Image Source: Getty Images.
Continue Reading Below
The maximum Social Security tax in 2017 will be $7,886.40 per employee, which represents a pretty big increase over 2016. That's the simple answer. Below, find out why the maximum Social Security tax is increasing so much, whether the increase will affect you, and what to expect in the coming years.
The maximum Social Security tax in 2017
The current Social Security tax rate is 6.2% for both employers and employees, and the 2017 maximum earnings amount subject to Social Security tax is $127,200. This translates to a maximum Social Security tax of $7,886.40 for an individual.
Self-employed individuals are responsible for paying both the employer and employee portion of the Social Security tax, or a rate of 12.4% altogether, up to the maximum taxable amount. In other words, the highest Social Security tax a self-employed individual would have to pay in 2017 would be twice that of an individual employee, or $15,772.80. Technically, this is the maximum Social Security tax that could be assessed to any single person for the 2017 tax year.
In 2016, the maximum Social Security tax was $7,347 for an employee, or $14,694 for a self-employed individual. 2017's maximum Social Security tax represents an increase of $539.40 and $1,078.80, respectively.
Why such a big jump from 2016?
The maximum taxable Social Security earnings amount was formerly $118,500, so the 2017 wage cap represents a 7.3% increase. This may seem excessive, given that the cost-of-living adjustment (COLA) given to current beneficiaries was just a paltry 0.3%. In fact, this is the largest one-year increase to the earnings limit in the program's history.
Why the big jump? In a nutshell, wages have grown significantly in the U.S., and the 7.3% increase represents two years' worth of wage growth. Unlike the COLA, which is tied to inflation, the taxable earnings limit is based on wage growth. However, the law states that the taxable earnings cap cannot increase in years when there is no COLA. Since Social Security beneficiaries did not receive a COLA in 2016, the maximum taxable earnings was stuck at $118,500 for two years.
It could go much higher in the future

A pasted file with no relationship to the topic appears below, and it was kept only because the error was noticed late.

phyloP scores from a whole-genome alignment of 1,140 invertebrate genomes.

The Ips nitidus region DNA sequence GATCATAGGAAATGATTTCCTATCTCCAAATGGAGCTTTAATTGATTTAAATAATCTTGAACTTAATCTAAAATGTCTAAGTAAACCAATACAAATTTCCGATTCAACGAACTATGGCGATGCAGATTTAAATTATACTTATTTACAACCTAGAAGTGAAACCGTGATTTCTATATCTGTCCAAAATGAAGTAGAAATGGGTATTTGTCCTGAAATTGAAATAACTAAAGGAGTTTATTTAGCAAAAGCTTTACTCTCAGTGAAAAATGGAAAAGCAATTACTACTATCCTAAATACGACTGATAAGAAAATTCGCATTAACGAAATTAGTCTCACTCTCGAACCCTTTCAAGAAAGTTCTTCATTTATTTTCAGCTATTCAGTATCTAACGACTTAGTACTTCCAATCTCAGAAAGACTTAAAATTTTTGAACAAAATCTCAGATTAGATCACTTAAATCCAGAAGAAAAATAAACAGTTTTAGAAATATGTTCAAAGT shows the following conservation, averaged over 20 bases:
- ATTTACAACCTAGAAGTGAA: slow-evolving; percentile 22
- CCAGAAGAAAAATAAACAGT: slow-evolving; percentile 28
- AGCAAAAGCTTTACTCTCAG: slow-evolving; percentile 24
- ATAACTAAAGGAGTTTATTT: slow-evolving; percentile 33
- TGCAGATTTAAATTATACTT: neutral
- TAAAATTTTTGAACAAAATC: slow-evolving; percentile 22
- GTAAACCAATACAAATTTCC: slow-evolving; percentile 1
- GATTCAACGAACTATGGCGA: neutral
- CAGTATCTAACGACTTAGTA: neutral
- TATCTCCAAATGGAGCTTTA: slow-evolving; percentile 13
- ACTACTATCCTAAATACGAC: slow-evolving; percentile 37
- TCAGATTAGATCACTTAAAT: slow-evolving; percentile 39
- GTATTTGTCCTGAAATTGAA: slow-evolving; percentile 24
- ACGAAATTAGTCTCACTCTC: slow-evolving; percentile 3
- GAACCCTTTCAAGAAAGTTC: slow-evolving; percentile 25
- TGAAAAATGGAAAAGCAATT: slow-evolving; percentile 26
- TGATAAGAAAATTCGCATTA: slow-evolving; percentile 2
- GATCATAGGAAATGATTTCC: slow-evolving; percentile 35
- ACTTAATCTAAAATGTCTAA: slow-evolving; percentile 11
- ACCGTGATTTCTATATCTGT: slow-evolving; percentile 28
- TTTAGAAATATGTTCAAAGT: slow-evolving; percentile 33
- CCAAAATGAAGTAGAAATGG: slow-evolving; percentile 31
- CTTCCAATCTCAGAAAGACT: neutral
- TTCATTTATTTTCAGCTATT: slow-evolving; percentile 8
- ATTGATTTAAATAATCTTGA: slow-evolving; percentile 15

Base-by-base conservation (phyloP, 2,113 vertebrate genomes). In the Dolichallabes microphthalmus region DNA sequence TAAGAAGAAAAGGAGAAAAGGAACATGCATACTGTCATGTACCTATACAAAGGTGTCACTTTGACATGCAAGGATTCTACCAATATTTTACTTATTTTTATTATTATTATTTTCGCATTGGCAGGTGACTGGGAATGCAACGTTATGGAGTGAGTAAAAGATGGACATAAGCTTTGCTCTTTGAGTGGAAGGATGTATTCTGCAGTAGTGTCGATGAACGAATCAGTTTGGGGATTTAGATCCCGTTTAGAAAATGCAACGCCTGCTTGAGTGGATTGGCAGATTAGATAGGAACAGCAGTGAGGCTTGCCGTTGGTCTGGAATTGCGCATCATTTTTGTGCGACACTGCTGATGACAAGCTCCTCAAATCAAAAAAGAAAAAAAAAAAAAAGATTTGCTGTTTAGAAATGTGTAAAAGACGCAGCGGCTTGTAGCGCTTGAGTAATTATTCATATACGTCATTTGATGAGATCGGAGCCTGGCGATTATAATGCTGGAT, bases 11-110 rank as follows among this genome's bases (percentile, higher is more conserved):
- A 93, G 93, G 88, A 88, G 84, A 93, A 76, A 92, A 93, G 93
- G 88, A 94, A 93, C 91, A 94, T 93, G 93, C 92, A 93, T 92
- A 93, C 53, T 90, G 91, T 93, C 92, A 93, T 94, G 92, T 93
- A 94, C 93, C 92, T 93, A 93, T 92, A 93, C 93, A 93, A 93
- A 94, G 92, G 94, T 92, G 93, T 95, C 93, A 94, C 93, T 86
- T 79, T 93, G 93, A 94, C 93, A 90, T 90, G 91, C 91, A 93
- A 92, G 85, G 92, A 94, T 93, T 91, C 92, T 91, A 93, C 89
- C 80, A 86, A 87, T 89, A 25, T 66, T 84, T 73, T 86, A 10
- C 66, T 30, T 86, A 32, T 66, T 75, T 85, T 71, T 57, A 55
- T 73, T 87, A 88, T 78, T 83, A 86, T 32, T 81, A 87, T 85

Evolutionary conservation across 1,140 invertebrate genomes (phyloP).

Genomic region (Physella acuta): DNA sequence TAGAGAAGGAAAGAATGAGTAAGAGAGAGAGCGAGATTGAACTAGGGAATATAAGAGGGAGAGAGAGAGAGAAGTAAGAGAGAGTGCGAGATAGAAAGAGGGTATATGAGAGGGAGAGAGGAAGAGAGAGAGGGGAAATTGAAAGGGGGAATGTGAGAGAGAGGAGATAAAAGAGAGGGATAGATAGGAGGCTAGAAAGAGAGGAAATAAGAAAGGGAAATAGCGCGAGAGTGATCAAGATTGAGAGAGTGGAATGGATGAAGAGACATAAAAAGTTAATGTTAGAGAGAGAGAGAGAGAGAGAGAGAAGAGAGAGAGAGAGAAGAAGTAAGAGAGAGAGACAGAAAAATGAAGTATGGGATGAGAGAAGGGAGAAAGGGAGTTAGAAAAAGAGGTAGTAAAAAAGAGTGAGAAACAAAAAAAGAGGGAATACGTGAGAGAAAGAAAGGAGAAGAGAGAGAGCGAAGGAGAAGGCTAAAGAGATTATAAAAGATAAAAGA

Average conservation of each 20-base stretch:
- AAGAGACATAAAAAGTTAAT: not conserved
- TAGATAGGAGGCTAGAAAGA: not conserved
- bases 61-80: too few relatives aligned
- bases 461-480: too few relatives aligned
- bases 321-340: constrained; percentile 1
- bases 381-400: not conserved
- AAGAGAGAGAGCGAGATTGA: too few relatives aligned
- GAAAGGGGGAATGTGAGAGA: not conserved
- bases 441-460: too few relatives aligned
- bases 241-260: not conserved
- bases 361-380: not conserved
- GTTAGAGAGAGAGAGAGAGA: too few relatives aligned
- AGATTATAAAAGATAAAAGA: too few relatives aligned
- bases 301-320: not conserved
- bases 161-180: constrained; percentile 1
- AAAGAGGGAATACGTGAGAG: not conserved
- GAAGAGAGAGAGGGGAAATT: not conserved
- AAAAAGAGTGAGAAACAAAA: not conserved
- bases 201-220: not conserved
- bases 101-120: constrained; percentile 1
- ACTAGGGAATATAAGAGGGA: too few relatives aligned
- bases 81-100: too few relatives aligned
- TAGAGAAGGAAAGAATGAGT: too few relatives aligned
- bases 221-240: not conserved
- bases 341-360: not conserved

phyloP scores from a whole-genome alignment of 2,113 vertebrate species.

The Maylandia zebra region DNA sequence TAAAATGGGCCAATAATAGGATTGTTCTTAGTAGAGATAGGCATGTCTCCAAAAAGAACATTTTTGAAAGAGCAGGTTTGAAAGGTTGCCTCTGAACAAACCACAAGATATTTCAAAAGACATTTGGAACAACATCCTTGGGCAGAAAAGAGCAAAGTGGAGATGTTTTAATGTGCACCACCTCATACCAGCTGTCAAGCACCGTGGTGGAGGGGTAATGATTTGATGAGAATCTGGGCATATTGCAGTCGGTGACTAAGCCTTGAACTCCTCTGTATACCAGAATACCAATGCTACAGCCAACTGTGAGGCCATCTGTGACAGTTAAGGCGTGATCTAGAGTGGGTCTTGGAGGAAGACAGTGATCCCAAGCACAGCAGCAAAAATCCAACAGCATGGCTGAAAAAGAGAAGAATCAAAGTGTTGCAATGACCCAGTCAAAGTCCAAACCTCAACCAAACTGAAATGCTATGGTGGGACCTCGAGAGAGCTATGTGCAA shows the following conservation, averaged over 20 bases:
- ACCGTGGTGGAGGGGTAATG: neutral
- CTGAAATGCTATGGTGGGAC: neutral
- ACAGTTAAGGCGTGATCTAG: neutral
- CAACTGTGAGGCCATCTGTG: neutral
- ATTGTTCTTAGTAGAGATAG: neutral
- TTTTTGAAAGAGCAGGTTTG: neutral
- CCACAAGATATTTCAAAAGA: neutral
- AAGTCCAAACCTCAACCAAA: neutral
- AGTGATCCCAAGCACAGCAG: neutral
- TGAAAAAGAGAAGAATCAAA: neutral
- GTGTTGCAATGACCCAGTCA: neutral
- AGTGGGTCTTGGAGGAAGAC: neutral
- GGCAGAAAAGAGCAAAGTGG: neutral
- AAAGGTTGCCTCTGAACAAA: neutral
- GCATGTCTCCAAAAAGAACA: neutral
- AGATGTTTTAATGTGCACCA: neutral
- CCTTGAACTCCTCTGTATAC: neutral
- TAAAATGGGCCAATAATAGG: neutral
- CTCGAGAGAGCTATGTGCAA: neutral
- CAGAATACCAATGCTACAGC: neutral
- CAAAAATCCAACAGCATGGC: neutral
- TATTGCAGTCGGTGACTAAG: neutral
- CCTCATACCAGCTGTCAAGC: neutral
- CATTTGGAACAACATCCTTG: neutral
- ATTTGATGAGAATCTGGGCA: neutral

As a final thought, it's important to note that the maximum Social Security tax could be much higher in the future as Congress tries to fix the program's financial troubles. According to the latest projections, Social Security is expected to run out of cash reserves by 2034, at which point massive benefit cuts would be necessary.
President-elect Donald Trump has vowed not to cut Social Security benefits, which is also the preference of the majority of Americans of all age groups, income levels, and political affiliations. And while he has promised to do so without raising taxes, a Social Security tax increase is a real possibility in the future.
There are two ways to increase Social Security taxes. The actual tax rate could be raised, or the taxable wage cap could be increased or eliminated. Whether or not one or both of these will happen within the next few years is anyone's guess, and they seem less likely with a completely Republican government. For the next several years, the earnings cap will likely continue to rise with wage growth as it has in the past, unless new legislation is passed.
Nevertheless, something will eventually need to be done to fix the problem, and because benefit cuts are widely unpopular, Americans (particularly those with higher incomes) should prepare for their Social Security taxes to increase significantly at some point in the future.
The $15,834 Social Security bonus most retirees completely overlook If you're like most Americans, you're a few years (or more) behind on your retirement savings. But a handful of little-known "Social Security secrets" could help ensure a boost in your retirement income. For example: one easy trick could pay you as much as $15,834 more... each year! Once you learn how to maximize your Social Security benefits, we think you could retire confidently with the peace of mind we're all after.Simply click here to discover how to learn more about these strategies.
Try any of our Foolish newsletter services free for 30 days. We Fools may not all hold the same opinions, but we all believe that considering a diverse range of insights makes us better investors. The Motley Fool has a disclosure policy.